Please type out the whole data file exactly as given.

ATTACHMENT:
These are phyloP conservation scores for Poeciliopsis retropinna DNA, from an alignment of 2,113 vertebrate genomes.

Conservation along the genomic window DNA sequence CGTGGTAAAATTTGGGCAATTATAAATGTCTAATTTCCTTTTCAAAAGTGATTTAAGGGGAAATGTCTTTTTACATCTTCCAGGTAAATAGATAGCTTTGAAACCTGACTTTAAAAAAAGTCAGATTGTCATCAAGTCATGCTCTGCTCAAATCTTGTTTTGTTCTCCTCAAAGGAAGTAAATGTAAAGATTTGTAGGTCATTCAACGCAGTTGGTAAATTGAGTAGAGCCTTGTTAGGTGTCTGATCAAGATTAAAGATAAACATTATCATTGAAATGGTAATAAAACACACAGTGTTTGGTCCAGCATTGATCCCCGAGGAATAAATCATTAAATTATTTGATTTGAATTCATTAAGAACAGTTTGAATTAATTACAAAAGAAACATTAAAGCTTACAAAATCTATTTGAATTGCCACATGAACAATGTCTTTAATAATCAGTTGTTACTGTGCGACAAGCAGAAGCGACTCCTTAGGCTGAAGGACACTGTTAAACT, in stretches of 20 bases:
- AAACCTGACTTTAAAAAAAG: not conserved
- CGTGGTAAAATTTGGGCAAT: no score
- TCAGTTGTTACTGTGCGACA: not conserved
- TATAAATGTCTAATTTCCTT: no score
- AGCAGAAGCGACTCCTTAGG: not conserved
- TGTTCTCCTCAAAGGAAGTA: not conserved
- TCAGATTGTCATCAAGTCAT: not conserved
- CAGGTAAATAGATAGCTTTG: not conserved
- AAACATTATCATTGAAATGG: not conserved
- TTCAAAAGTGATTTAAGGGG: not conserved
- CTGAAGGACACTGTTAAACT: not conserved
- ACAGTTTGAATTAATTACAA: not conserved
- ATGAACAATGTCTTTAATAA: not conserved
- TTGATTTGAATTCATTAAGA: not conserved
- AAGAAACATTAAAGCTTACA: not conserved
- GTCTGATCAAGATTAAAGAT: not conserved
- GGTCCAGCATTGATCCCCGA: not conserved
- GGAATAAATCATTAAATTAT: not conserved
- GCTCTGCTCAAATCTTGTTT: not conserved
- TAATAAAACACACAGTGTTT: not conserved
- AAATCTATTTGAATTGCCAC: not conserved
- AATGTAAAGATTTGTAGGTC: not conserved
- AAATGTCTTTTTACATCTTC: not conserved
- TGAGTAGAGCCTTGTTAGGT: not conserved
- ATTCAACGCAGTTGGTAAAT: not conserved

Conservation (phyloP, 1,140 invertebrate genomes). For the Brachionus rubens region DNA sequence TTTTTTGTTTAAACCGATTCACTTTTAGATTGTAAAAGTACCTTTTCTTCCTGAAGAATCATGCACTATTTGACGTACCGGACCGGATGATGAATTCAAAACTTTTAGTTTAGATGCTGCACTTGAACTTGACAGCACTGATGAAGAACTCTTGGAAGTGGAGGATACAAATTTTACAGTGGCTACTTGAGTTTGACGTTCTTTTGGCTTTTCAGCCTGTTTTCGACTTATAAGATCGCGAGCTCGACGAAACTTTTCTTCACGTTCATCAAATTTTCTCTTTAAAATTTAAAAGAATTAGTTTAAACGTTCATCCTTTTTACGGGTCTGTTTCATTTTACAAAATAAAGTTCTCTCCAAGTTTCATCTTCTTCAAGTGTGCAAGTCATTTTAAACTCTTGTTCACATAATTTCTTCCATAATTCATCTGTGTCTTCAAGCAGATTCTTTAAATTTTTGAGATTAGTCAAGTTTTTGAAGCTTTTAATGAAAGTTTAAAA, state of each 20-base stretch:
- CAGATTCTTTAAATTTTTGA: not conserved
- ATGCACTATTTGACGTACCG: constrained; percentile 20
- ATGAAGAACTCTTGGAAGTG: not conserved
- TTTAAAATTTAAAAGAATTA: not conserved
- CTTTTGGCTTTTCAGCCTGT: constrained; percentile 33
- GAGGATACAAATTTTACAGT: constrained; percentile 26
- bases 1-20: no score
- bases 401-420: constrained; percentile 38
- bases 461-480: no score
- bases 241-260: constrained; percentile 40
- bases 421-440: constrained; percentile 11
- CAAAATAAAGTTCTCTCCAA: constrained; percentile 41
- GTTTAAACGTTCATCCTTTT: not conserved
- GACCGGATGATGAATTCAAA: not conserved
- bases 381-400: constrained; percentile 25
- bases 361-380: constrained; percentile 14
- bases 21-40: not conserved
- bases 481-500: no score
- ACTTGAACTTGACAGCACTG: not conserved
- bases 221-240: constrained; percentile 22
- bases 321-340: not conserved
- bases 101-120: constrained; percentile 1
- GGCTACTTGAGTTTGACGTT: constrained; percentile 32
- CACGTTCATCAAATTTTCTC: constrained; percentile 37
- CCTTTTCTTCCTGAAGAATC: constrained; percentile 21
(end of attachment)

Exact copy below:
These are phyloP conservation scores for Poeciliopsis retropinna DNA, from an alignment of 2,113 vertebrate genomes.

Conservation along the genomic window DNA sequence CGTGGTAAAATTTGGGCAATTATAAATGTCTAATTTCCTTTTCAAAAGTGATTTAAGGGGAAATGTCTTTTTACATCTTCCAGGTAAATAGATAGCTTTGAAACCTGACTTTAAAAAAAGTCAGATTGTCATCAAGTCATGCTCTGCTCAAATCTTGTTTTGTTCTCCTCAAAGGAAGTAAATGTAAAGATTTGTAGGTCATTCAACGCAGTTGGTAAATTGAGTAGAGCCTTGTTAGGTGTCTGATCAAGATTAAAGATAAACATTATCATTGAAATGGTAATAAAACACACAGTGTTTGGTCCAGCATTGATCCCCGAGGAATAAATCATTAAATTATTTGATTTGAATTCATTAAGAACAGTTTGAATTAATTACAAAAGAAACATTAAAGCTTACAAAATCTATTTGAATTGCCACATGAACAATGTCTTTAATAATCAGTTGTTACTGTGCGACAAGCAGAAGCGACTCCTTAGGCTGAAGGACACTGTTAAACT, in stretches of 20 bases:
- AAACCTGACTTTAAAAAAAG: not conserved
- CGTGGTAAAATTTGGGCAAT: no score
- TCAGTTGTTACTGTGCGACA: not conserved
- TATAAATGTCTAATTTCCTT: no score
- AGCAGAAGCGACTCCTTAGG: not conserved
- TGTTCTCCTCAAAGGAAGTA: not conserved
- TCAGATTGTCATCAAGTCAT: not conserved
- CAGGTAAATAGATAGCTTTG: not conserved
- AAACATTATCATTGAAATGG: not conserved
- TTCAAAAGTGATTTAAGGGG: not conserved
- CTGAAGGACACTGTTAAACT: not conserved
- ACAGTTTGAATTAATTACAA: not conserved
- ATGAACAATGTCTTTAATAA: not conserved
- TTGATTTGAATTCATTAAGA: not conserved
- AAGAAACATTAAAGCTTACA: not conserved
- GTCTGATCAAGATTAAAGAT: not conserved
- GGTCCAGCATTGATCCCCGA: not conserved
- GGAATAAATCATTAAATTAT: not conserved
- GCTCTGCTCAAATCTTGTTT: not conserved
- TAATAAAACACACAGTGTTT: not conserved
- AAATCTATTTGAATTGCCAC: not conserved
- AATGTAAAGATTTGTAGGTC: not conserved
- AAATGTCTTTTTACATCTTC: not conserved
- TGAGTAGAGCCTTGTTAGGT: not conserved
- ATTCAACGCAGTTGGTAAAT: not conserved

Conservation (phyloP, 1,140 invertebrate genomes). For the Brachionus rubens region DNA sequence TTTTTTGTTTAAACCGATTCACTTTTAGATTGTAAAAGTACCTTTTCTTCCTGAAGAATCATGCACTATTTGACGTACCGGACCGGATGATGAATTCAAAACTTTTAGTTTAGATGCTGCACTTGAACTTGACAGCACTGATGAAGAACTCTTGGAAGTGGAGGATACAAATTTTACAGTGGCTACTTGAGTTTGACGTTCTTTTGGCTTTTCAGCCTGTTTTCGACTTATAAGATCGCGAGCTCGACGAAACTTTTCTTCACGTTCATCAAATTTTCTCTTTAAAATTTAAAAGAATTAGTTTAAACGTTCATCCTTTTTACGGGTCTGTTTCATTTTACAAAATAAAGTTCTCTCCAAGTTTCATCTTCTTCAAGTGTGCAAGTCATTTTAAACTCTTGTTCACATAATTTCTTCCATAATTCATCTGTGTCTTCAAGCAGATTCTTTAAATTTTTGAGATTAGTCAAGTTTTTGAAGCTTTTAATGAAAGTTTAAAA, state of each 20-base stretch:
- CAGATTCTTTAAATTTTTGA: not conserved
- ATGCACTATTTGACGTACCG: constrained; percentile 20
- ATGAAGAACTCTTGGAAGTG: not conserved
- TTTAAAATTTAAAAGAATTA: not conserved
- CTTTTGGCTTTTCAGCCTGT: constrained; percentile 33
- GAGGATACAAATTTTACAGT: constrained; percentile 26
- bases 1-20: no score
- bases 401-420: constrained; percentile 38
- bases 461-480: no score
- bases 241-260: constrained; percentile 40
- bases 421-440: constrained; percentile 11
- CAAAATAAAGTTCTCTCCAA: constrained; percentile 41
- GTTTAAACGTTCATCCTTTT: not conserved
- GACCGGATGATGAATTCAAA: not conserved
- bases 381-400: constrained; percentile 25
- bases 361-380: constrained; percentile 14
- bases 21-40: not conserved
- bases 481-500: no score
- ACTTGAACTTGACAGCACTG: not conserved
- bases 221-240: constrained; percentile 22
- bases 321-340: not conserved
- bases 101-120: constrained; percentile 1
- GGCTACTTGAGTTTGACGTT: constrained; percentile 32
- CACGTTCATCAAATTTTCTC: constrained; percentile 37
- CCTTTTCTTCCTGAAGAATC: constrained; percentile 21